COVID-19

Riverhead teen hospitalized with COVID-19 back home and on road to recovery

Welcome home, Matthew.

After a frightening ordeal, a Riverhead teen who was hospitalized with COVID-19 is on the mend at home.

When the Powers family contracted COVID-19 in late January, symptoms ranged from a stuffy nose and headache to a relentless fever, body aches and chills. “My heart sank,” Emilie Powers said, recounting her experience in an interview Thursday. “I thought, ‘Oh no, not my family. How is this possible?’ ” Ms. Powers returned home after testing positive to begin quarantining. As the first in her family to test positive, Ms. Powers said then infection spread to her husband Ed and three sons who all live together.

But as their conditions improved, her youngest son Matthew felt increasingly worse. 

“Matt was hit hard by the virus,” Ms. Powers said. Weakened, with a fiery fever that refused to break, the otherwise healthy 17-year-old with no underlying health issues was rushed by ambulance to Peconic Bay Medical Center.

“I held his hand, kissed him and I prayed with him and told him he’s going to be OK,” his mom said, fighting tears as she watched the ambulance pull away. “This was so hard as we were all so sick and so weak fighting this virus.”

At PBMC, a team of doctors and nurses worked to stabilize Matthew before he was transferred to the pediatric intensive care unit at Cohen’s Children’s Medical Center in Queens, due to complications from COVID-19 and fluid in his lungs. The illness is also believed to have caused a tear in Matthew’s esophagus and spike in blood sugar, which his family worries could have lasting impacts.

Unable to be with her son, Ms. Powers said her daughter-in-law and older sons — she has eight — stepped in to be there for Matthew, both at his bedside and even waiting outside the hospital due to ongoing visitation restrictions.

“The doctors in the ICU were waiting for him as soon as he got there,” Ms. Powers said. Speaking with her son that night, she said communication was difficult. “He could only whisper, but at that point even a whisper was beautiful to hear,” she said.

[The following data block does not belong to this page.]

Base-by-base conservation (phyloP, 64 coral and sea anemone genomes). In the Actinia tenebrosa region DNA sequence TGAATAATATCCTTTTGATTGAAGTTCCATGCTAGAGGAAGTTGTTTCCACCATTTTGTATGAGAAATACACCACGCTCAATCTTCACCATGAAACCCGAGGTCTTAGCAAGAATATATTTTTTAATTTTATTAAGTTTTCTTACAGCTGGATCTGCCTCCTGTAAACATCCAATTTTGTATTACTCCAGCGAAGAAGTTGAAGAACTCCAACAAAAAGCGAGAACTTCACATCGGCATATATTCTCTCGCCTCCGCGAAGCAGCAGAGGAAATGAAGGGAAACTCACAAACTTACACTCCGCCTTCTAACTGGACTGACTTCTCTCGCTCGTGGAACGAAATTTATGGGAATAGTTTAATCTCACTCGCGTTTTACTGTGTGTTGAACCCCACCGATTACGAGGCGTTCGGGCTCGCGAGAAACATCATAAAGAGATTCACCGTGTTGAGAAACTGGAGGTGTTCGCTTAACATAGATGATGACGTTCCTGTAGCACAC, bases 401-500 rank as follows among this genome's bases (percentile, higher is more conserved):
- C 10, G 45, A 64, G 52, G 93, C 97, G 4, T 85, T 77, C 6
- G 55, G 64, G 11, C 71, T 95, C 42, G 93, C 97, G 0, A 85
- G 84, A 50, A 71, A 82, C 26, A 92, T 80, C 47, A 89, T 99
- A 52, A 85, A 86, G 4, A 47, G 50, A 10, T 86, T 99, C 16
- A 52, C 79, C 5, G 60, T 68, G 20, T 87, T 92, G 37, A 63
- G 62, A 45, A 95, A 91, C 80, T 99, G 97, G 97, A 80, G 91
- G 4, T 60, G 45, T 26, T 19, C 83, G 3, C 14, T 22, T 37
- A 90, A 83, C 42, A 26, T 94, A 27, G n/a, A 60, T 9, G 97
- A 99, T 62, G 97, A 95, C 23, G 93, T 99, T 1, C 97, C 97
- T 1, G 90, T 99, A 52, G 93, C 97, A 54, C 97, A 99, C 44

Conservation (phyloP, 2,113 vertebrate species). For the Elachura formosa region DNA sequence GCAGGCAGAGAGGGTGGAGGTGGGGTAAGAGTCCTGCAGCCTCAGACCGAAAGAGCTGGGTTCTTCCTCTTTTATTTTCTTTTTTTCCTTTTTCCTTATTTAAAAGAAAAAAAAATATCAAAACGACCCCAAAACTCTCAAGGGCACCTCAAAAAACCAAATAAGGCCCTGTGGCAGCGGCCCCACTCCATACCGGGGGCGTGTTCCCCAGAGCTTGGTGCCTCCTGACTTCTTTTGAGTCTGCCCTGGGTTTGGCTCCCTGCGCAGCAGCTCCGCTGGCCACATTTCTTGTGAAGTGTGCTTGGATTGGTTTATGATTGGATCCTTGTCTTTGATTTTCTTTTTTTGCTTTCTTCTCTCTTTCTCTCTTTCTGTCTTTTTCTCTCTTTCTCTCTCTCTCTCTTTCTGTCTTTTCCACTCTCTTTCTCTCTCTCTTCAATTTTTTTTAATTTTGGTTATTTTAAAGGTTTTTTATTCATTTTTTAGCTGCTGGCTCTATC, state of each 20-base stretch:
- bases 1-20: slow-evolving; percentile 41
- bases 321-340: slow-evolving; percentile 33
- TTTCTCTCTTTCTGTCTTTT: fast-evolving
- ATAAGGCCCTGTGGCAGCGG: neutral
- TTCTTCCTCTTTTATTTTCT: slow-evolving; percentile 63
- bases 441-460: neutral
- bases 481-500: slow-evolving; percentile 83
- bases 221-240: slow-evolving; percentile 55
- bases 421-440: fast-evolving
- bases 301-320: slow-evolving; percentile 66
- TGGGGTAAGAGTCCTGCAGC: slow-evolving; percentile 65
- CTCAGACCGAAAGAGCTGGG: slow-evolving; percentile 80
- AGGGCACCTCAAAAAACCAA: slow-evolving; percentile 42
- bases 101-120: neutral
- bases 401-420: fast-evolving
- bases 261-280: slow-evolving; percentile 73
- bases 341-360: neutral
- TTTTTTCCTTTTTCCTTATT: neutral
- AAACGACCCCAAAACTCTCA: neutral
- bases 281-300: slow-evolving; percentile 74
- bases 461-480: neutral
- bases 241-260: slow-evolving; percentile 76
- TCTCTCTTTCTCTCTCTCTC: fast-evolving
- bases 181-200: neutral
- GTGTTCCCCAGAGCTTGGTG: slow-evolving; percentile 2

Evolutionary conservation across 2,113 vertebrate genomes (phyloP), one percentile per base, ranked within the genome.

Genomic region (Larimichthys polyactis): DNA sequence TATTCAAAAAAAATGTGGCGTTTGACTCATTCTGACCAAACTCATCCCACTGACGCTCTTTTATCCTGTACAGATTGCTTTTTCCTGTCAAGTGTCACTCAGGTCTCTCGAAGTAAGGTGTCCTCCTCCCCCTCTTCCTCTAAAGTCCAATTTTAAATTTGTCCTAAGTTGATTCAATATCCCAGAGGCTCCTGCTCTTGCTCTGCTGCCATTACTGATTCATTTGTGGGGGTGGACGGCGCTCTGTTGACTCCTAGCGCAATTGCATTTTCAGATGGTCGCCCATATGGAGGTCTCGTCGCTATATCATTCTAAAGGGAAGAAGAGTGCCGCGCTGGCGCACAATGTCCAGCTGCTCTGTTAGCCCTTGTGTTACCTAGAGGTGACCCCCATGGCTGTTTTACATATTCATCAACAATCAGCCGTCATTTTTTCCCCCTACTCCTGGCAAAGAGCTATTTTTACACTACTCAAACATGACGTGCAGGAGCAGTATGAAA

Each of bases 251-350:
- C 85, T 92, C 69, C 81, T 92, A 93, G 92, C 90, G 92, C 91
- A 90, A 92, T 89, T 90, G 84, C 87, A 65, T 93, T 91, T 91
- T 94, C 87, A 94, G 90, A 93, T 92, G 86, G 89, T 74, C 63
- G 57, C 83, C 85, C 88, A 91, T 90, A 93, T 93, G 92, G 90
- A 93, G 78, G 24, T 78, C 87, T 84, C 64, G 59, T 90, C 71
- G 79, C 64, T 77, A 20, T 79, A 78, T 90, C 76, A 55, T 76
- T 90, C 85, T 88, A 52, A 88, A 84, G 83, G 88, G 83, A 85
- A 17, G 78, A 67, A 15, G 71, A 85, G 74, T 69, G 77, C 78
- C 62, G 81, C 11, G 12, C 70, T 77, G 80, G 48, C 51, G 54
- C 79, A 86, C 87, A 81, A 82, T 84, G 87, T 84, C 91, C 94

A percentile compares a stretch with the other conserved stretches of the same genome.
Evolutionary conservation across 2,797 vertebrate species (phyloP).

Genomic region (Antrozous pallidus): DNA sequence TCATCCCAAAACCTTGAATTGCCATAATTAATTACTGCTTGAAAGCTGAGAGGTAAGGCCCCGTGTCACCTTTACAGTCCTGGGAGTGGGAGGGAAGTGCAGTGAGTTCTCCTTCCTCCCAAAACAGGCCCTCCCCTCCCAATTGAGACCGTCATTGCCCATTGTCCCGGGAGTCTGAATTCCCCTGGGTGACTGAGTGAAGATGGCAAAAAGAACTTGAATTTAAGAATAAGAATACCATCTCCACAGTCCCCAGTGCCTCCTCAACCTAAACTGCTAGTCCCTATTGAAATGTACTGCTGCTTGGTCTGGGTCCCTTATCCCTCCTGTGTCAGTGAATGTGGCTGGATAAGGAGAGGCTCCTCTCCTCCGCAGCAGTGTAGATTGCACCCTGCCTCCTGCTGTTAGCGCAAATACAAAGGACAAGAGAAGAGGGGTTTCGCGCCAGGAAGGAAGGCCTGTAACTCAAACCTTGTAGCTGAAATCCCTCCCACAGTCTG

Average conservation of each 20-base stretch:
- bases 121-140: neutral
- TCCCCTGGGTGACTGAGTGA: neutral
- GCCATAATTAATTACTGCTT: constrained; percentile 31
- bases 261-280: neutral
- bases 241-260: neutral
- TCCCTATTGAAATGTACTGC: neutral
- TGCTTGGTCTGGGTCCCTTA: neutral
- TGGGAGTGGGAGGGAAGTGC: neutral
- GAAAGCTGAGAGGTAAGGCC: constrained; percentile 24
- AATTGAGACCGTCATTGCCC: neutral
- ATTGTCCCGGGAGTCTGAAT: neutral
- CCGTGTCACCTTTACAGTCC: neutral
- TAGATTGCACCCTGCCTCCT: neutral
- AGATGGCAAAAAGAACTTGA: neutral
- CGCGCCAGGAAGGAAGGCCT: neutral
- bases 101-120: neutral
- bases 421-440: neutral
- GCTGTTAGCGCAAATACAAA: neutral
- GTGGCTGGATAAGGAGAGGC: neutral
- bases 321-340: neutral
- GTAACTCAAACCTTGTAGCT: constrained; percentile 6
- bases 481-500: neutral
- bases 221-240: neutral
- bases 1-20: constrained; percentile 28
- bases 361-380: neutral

Still home battling the virus, Ms. Powers went back and forth communicating via teleconference with Matthew’s team of doctors multiple times each day over the four days he was in the ICU.

By Saturday, Ms. Powers said things started to look up. While still hospitalized in serious but stable condition, Matthew, a football player, joked that he was more upset about spending Super Bowl Sunday in the hospital alone.

And on Monday, he finally returned home.

“When he walked through the door, I ran over and hugged him and just cried,” Ms. Powers said. “I didn’t want to let go.”

Ms. Powers credits her strong faith in God and community for helping her get through the last two weeks. “The outpouring of love and support started immediately after Matt left for the hospital,” she said, adding that love, prayers and well-wishes filtered in from well beyond Riverhead, in addition to meals provided by local family and friends. “It’s been an amazing feeling to have so many who genuinely care so much,” she said.

And while the family is relieved to have Matthew home, Ms. Powers said the family is still fighting a “beast” of a virus.

While most children and teenagers with COVID-19 suffer mild or no symptoms, the Centers for Disease Control and Prevention notes that severe illness requiring hospitalization is possible. The New York State Department of Health has reported 23 fatalities among those between 0 and 19, representing less than one-tenth of a percent of the total fatalities in the state.

More than 2,800 cases of COVID-19 have been recorded in Riverhead Town since the pandemic began last March.

“Everyone needs to know that this is a serious virus, scary virus and deadly virus,” Ms. Powers said Thursday. “It hit our family so hard and we are still suffering from it. Take it serious as it’s no joke.”